Following the Cascais meeting of the OSPAR Convention for the Protection of the North-East Atlantic, which took place on October 1, the participating ministers discreetly postponed until 2050 the commitment made in 1998 in Sintra to reduce radioactive discharges into the sea to levels close to zero by 2020. Once again, international commitments to the environment are being disregarded. This does not bode well for the upcoming COP26 in Glasgow.
France is the first beneficiary of this 30-year postponement because, with its reprocessing plant at La Hague, it has the highest radioactive discharges to the sea in Europe. And these discharges are not decreasing, as shown by the results of the citizen monitoring of radioactivity in the environment carried out by ACRO for over 25 years.
The commitments made in 1998 in Sintra, Portugal, by the member states of the OSPAR Convention were confirmed at the following meetings in 2003 in Bremen and 2010 in Bergen: to reduce the levels of radioactive substances in the environment to levels close to background noise for natural substances and close to zero for those of human origin.
The results of the citizen monitoring of radioactivity in the environment carried out by ACRO for more than 25 years show that the situation is not satisfactory: discharges from the Orano reprocessing plant at La Hague are visible all along the Channel coastline and, in the summer of 2021, could still be detected as far as the Danish border. The association condemns this 30-year extension of the pollution permits and urges France to significantly reduce its radioactive discharges at sea by implementing available technologies. It will, for its part, maintain its vigilance.
The OSPAR Convention’s 2010 “Quality Status” states that fuel fabrication and reprocessing plants are responsible for 98% of radioelement discharges from the nuclear sector. With the UK’s Sellafield reprocessing plant closing in 2020, French discharges are now ultra-dominant.
In its latest contribution to the OSPAR Convention, dated 2019, France acknowledges that the radioelements with the greatest impact are iodine-129 and carbon-14: the dose to the reference group, i.e. local fishermen, would be reduced by 30% if these two radioelements were filtered. The reduction of cobalt-60 discharges would lead to a 4% reduction in the dose of the same reference group. Unfortunately, Orano has not implemented the technologies available in other countries to reduce discharges of these three elements. Iodine and cobalt are among the 62 radioelements filtered by the ALPS station at Fukushima.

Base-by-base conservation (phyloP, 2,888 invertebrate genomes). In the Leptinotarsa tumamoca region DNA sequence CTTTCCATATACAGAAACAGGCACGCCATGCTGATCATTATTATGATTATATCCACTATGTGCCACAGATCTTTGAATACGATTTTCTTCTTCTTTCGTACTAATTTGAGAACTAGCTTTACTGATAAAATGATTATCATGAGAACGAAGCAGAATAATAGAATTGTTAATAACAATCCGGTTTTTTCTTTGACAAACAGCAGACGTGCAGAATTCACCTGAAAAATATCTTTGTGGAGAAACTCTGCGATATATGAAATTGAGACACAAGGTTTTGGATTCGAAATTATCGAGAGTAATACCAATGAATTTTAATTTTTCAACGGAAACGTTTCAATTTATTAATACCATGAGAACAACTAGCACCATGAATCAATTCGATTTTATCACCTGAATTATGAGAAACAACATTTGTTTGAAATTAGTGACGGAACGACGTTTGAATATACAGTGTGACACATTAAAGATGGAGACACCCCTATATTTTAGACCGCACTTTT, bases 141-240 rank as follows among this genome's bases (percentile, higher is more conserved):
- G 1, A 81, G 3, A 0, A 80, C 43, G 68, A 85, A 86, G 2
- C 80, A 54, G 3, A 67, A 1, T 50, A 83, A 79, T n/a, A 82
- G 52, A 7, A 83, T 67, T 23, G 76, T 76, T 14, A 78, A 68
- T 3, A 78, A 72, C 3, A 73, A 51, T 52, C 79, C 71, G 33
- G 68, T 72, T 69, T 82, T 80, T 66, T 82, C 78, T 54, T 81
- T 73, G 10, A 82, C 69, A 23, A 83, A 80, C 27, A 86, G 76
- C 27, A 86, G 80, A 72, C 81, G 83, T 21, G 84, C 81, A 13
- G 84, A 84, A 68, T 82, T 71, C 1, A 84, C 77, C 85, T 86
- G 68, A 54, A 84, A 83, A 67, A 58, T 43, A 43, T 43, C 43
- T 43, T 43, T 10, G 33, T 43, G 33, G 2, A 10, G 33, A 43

As part of its Citizen’s Observatory of Radioactivity in the Environment, ACRO systematically detects iodine-129 in algae all along the Channel coastline at levels that do not decrease with time. It has detected it as far as the Danish border.
Cobalt-60 is regularly detected in algae collected in the Nord-Cotentin region and more episodically in St-Valéry-en-Caux, near the Penly and Paluel nuclear power plants in the Seine Maritime.
ACRO does not have the technical capacity to measure carbon-14, which is also naturally present in the environment, but the radiological report published by IRSN shows that there is a systematic contribution from discharges from nuclear facilities and that levels significantly exceed natural levels in the Channel and the North Sea, as far as the Netherlands. The highest levels are more than twice as high as natural levels.
It is important to note that tritium (radioactive hydrogen) discharges have risen sharply since the Sintra declaration. Orano’s La Hague plant has the highest discharges in the world, according to the Japanese government’s assessment: the plant discharges every 30 days what Japan is about to discharge in 30 years in Fukushima!
ACRO also monitors tritium in seawater. In the Nord-Cotentin region, the levels are more than 100 times higher than the natural background.
All results are detailed in the appendice to the OSPAR Press Release
Ambient levels in the marine environment are not close to zero for artificial radioactive substances (iodine-129 and cobalt-60), nor close to background levels for tritium and carbon-14. The excuse of the need for more research and development to reduce radioactive discharges at sea, put forward in the French contribution to OSPAR, cannot be accepted. With the exception of tritium, technologies are available and used in other countries. They must be used in France.